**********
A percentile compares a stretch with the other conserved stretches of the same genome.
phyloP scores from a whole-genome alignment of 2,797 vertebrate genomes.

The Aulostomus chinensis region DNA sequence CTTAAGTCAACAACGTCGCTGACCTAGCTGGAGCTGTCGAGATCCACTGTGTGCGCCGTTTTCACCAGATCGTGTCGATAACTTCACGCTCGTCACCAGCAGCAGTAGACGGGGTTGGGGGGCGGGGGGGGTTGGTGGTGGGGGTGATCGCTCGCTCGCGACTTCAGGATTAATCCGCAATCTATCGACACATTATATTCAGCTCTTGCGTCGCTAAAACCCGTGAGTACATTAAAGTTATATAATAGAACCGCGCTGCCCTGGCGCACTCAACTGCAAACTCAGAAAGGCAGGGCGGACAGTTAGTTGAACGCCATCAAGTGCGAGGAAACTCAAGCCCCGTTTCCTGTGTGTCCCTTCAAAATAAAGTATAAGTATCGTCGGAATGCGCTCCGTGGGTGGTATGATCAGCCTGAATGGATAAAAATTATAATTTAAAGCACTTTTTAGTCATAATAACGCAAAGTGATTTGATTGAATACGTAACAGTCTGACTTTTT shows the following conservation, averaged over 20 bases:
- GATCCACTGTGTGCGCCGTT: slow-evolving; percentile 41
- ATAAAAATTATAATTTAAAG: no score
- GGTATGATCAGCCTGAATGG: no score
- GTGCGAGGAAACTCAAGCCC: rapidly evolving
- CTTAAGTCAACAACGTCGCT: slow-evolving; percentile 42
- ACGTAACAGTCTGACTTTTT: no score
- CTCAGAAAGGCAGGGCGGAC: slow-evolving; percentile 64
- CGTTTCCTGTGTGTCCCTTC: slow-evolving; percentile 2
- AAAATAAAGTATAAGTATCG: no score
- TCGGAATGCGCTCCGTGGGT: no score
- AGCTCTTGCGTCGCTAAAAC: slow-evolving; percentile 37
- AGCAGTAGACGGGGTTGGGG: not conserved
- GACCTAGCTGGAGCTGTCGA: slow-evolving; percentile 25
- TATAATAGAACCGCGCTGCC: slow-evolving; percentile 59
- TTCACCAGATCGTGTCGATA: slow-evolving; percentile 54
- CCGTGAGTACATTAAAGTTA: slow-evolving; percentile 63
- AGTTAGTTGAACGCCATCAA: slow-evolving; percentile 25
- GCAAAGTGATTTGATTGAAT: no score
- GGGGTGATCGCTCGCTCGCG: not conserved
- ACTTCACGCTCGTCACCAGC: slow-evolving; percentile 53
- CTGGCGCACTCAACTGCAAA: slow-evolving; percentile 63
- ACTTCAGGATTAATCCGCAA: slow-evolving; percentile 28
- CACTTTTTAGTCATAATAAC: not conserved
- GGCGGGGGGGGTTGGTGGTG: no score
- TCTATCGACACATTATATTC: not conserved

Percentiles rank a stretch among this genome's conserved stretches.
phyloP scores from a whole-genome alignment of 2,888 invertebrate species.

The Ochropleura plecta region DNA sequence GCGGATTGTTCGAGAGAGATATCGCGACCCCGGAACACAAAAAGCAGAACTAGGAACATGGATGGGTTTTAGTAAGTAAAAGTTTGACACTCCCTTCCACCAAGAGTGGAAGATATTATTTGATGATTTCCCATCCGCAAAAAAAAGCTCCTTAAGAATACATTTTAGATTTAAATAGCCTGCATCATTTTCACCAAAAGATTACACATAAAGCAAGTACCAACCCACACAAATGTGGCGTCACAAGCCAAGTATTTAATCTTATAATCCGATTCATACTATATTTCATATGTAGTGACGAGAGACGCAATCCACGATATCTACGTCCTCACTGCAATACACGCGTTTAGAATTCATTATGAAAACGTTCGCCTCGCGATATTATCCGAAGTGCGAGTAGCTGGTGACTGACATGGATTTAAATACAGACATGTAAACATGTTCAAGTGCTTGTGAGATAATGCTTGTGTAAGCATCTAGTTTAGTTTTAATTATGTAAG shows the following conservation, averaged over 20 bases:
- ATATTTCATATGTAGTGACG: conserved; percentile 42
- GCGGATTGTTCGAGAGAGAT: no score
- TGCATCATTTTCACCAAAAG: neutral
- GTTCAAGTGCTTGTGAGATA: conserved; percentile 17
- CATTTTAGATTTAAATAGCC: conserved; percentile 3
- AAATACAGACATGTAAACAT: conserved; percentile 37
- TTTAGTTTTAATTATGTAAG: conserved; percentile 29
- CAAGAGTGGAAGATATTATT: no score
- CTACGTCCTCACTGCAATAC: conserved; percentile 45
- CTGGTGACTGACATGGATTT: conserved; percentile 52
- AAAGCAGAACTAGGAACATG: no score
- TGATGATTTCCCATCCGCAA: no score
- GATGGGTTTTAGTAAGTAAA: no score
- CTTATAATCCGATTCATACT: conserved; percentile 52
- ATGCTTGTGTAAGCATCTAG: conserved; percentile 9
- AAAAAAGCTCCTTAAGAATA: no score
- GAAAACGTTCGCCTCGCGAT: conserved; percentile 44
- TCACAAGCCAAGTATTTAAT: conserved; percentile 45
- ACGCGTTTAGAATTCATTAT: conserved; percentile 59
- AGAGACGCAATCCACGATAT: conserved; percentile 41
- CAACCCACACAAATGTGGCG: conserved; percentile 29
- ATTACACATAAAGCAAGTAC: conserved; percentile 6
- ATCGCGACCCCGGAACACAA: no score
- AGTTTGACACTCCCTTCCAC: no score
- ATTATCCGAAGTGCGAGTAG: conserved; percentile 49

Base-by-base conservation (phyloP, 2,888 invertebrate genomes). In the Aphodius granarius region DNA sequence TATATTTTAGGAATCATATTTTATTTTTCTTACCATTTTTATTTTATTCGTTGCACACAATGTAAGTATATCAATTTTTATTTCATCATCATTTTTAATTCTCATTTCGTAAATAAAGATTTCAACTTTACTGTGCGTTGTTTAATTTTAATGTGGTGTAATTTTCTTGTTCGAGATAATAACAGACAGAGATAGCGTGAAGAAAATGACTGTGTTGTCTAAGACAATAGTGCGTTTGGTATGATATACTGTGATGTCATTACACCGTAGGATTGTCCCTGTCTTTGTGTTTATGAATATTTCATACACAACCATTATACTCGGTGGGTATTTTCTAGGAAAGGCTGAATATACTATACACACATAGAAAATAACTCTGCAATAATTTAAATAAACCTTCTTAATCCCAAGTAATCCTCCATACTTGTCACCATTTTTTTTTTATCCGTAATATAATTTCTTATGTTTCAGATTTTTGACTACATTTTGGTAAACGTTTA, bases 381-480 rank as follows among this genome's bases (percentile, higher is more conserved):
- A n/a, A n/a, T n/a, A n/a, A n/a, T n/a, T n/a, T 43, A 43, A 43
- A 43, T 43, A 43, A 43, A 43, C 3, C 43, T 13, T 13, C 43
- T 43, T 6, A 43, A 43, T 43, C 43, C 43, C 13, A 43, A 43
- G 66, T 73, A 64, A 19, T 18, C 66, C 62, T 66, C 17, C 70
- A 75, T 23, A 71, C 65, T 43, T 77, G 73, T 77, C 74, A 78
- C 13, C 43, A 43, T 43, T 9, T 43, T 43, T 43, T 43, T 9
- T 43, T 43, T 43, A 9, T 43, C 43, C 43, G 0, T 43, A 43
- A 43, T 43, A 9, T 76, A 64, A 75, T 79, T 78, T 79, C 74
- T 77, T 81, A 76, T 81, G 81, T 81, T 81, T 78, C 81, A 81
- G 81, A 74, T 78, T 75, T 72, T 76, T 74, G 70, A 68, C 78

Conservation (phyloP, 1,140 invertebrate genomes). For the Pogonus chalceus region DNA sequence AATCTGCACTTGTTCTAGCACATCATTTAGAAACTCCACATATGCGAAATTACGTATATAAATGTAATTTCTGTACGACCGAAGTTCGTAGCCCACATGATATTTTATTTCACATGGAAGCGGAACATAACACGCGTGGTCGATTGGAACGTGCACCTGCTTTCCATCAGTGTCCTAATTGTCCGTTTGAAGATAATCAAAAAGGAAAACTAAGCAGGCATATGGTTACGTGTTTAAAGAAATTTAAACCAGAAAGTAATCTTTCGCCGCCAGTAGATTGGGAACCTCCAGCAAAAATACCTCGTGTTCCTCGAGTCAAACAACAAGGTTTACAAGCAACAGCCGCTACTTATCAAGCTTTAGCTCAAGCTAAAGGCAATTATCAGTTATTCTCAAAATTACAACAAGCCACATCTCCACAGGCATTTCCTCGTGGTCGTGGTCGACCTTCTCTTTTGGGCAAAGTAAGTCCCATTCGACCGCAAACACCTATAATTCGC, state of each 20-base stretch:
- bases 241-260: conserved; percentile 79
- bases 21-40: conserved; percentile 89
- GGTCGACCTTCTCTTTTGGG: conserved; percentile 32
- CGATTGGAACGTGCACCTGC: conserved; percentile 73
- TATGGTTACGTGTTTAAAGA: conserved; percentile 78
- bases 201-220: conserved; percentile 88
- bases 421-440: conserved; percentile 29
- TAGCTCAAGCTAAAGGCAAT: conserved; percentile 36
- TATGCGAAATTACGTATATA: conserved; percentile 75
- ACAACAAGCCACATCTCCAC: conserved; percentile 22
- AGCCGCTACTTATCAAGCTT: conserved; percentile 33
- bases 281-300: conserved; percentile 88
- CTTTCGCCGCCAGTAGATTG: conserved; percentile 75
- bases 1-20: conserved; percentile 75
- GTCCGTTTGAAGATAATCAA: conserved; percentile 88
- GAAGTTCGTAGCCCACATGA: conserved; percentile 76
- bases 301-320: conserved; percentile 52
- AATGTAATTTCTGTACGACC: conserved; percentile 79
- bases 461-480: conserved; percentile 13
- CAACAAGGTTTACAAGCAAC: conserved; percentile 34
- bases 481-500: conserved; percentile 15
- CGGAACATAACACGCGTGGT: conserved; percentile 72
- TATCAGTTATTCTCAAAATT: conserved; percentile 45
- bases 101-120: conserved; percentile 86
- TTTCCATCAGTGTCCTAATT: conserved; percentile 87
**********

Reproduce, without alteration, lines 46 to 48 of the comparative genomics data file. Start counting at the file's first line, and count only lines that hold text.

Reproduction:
- ATGCTTGTGTAAGCATCTAG: conserved; percentile 9
- AAAAAAGCTCCTTAAGAATA: no score
- GAAAACGTTCGCCTCGCGAT: conserved; percentile 44